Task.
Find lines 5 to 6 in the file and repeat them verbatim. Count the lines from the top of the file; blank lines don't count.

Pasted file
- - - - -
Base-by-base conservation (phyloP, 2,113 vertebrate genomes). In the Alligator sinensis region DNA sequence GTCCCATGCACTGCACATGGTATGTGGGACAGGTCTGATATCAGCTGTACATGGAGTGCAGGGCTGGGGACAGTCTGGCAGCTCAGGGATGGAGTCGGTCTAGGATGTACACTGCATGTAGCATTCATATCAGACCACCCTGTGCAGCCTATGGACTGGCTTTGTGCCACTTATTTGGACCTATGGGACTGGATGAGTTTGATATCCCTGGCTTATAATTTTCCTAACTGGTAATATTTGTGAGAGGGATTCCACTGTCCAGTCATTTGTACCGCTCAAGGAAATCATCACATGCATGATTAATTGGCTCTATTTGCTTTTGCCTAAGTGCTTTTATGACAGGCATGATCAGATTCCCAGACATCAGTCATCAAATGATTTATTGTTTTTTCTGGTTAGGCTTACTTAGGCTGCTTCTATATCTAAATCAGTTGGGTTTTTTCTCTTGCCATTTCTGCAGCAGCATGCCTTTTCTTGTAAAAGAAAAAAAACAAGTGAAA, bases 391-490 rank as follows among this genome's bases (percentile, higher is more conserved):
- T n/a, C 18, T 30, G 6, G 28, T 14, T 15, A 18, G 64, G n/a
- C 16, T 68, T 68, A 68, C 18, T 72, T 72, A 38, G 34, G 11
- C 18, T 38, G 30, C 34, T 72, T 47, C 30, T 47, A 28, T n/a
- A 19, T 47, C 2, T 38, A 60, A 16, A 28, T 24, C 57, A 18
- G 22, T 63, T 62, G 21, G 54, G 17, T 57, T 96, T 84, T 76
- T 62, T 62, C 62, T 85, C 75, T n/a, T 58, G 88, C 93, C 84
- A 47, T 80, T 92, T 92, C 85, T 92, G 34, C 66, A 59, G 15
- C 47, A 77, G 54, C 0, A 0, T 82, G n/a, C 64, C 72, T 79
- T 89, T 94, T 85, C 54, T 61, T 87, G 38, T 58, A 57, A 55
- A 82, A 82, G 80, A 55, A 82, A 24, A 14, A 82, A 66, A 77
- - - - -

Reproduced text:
- A 19, T 47, C 2, T 38, A 60, A 16, A 28, T 24, C 57, A 18
- G 22, T 63, T 62, G 21, G 54, G 17, T 57, T 96, T 84, T 76